Defendants rely upon Fed.R.Evid. 104 for the proposition that final rulings made prior to trial are impermissible. However, Defendants disregard Fed.R.Evid. 103(b), which states that "[o]nce the court rules definitively on the record - either before or at trial - a party need not renew an objection or offer of proof to preserve a claim of error for appeal." The language regarding rulings made prior to trial was incorporated into Rule 103 in 2000. The Advisory Committee Notes for the 2000 Amendments addresses "definitive ruling[s]" made on evidentiary matters prior to trial. Advisory Committee Notes, 2000 Amendment, Fed.R.Evid. 103; see United States v. Bonds, 608 F.3d 495, 518 n.11 (9th Cir. 2010) (Bea, J. dissenting); see also Franklin v. State, 965 So.2d 79, 89 (Fla. 2007) (discussing the similar provision of Florida's Rules of Evidence). The language of the Rule is unambiguous. The Court can definitively rule on exhibits prior to trial.

Furthermore, Fed.R.Evid. 103(d) provides that "[t]o the extent practicable, the court must conduct a jury trial so that inadmissible evidence is not suggested to the jury by any means." If the Court had conducted the trial in the manner that Defendants propose, it would have been contrary to this Rule. The parties would have been able to suggest inadmissible evidence to the jury, the other party would have objected, and then the Court would have ruled on the record.

This practice would also render motions in limine less effective because the Court's rulings would be preliminary and parties would be able to re-raise any objection during trial. The Court is not aware of any District Court Judge within this District who declines to rule on motions in limine until trial because of Fed.R.Evid. 104 and doing so would be inconsistent with Rule 1 of the Federal Rules of Civil Procedure. The process suggested by Defendants would have also unnecessarily extended the trial's duration. All pre-trial rulings would have been re-litigated during trial. This Court has a right to manage its docket in a manner that is judicially efficient. See In re Baldwin, 700 F.3d at 129.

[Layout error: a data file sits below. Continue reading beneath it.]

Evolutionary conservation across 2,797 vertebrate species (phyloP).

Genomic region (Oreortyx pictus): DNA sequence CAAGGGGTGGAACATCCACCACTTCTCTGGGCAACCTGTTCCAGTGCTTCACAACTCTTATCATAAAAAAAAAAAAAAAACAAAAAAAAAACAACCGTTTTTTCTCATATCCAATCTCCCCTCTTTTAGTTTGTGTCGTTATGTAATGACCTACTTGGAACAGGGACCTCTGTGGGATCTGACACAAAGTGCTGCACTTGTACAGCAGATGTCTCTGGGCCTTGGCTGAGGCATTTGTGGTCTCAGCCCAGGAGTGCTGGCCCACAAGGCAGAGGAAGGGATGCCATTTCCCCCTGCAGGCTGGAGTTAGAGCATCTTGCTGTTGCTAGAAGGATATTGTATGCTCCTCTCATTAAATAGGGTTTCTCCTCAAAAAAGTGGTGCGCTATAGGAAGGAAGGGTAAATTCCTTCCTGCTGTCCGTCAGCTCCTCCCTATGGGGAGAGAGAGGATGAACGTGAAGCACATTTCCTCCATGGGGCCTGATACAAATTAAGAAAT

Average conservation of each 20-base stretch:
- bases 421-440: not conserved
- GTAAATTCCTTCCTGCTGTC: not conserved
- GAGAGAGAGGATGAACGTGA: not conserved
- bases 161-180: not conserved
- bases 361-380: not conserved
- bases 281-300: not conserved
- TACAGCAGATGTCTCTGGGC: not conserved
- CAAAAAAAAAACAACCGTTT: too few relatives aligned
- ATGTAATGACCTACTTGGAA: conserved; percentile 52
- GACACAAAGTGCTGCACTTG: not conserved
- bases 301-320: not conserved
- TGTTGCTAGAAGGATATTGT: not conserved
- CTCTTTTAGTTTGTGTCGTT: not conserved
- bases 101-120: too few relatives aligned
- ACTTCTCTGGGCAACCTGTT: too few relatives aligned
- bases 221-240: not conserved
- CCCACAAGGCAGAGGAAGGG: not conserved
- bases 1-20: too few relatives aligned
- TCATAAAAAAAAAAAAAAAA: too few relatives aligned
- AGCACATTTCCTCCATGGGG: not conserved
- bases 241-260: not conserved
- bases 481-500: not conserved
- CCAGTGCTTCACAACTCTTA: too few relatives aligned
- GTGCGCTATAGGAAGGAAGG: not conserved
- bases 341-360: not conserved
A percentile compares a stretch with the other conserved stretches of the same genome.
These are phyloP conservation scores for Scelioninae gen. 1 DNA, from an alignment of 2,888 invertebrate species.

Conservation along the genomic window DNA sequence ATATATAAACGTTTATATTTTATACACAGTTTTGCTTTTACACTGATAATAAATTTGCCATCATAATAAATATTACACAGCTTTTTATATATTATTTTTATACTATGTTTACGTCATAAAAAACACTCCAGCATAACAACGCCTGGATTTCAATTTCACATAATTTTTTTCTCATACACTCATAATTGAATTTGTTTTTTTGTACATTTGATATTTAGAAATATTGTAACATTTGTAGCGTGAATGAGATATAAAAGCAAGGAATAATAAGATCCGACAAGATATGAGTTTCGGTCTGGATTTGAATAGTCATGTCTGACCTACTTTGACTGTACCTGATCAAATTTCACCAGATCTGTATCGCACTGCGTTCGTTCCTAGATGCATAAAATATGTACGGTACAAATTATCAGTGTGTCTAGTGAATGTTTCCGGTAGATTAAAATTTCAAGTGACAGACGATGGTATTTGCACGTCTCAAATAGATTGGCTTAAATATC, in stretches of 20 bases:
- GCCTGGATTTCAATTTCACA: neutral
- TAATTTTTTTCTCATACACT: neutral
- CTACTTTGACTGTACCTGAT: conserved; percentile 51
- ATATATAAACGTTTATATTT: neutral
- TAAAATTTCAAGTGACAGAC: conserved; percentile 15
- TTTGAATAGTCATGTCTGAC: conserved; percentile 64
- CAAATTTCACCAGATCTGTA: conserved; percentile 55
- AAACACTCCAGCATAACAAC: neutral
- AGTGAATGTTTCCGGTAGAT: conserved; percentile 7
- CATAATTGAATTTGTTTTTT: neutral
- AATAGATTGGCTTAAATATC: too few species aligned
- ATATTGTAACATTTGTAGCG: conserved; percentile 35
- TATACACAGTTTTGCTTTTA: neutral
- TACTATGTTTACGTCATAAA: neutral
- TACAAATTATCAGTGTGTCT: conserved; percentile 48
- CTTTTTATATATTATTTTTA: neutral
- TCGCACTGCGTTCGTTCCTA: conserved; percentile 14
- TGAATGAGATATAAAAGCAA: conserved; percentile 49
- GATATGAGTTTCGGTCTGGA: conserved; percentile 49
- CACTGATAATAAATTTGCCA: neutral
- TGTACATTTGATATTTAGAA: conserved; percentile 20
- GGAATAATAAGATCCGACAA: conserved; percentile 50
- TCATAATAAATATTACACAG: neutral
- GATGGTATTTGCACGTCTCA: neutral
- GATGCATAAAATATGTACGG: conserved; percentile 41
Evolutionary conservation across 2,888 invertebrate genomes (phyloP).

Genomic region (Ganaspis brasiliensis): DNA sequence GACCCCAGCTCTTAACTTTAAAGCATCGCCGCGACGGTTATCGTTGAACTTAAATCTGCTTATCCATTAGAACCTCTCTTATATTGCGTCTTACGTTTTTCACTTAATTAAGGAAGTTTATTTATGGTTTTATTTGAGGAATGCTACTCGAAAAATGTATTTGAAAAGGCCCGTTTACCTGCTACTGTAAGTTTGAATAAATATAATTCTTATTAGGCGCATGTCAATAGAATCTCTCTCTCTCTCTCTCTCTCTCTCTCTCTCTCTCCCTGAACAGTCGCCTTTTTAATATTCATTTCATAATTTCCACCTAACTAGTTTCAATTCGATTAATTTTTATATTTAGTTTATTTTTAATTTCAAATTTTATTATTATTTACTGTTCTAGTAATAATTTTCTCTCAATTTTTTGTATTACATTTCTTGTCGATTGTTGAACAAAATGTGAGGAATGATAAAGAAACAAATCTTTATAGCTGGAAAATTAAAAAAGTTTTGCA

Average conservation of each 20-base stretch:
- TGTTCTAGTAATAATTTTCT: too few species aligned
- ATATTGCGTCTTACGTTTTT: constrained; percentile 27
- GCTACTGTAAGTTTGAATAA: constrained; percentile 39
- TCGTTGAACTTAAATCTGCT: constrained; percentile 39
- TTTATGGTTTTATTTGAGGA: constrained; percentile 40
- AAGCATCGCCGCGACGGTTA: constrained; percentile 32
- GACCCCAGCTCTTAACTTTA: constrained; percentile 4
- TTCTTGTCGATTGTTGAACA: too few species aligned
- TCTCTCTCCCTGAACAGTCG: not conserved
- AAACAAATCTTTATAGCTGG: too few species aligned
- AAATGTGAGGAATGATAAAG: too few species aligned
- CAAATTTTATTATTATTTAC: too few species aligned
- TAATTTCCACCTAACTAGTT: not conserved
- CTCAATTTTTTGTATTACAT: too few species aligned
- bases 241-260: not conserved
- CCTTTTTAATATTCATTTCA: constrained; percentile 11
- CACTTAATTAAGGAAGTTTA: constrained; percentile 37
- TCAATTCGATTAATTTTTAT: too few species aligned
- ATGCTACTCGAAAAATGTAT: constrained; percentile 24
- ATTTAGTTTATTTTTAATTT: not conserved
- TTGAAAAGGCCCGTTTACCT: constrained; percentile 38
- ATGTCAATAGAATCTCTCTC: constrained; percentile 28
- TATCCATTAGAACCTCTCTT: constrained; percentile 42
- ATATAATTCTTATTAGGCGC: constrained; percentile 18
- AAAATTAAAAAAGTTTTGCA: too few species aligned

Notably, Defendants do not cite any binding cases for the proposition that the Court's final pre-trial rulings on exhibit objections are impermissible under the Federal Rules of Evidence. Instead, Defendants rely upon a single, non-binding case from the United States Court of Appeals for the First Circuit that does not stand for the proposition for which Defendants cite it. Defendants rely on Blake v. Pellegrino, 329 F.3d 43 (1st Cir. 2003), for the proposition that Rule 104(a) only allows for preliminary ruling prior to trial. However, this is not the Court of Appeals' holding in Blake.

The issue in Blake related to a trial judge who ruled on the persuasiveness of a piece of evidence under the guise of Federal Rule of Evidence 104(a). Id. at 48. The United States Court of Appeals for the First Circuit held that a Judge could not exclude evidence solely because he found it to be unpersuasive. Id. The United States Court of Appeals for the First Circuit stated that "[R]ule [104] enables a trial judge to decide whether foundational facts have been established []and, thus, whether particular pieces of evidence are eligible for admission...." Id. (citation omitted). Defendants argue that the use of the word "eligible" suggests that a ruling before trial cannot be final. However, in this context, "eligible" means that a party can choose not to move an exhibit into evidence, even if the Court has ruled that it is admissible.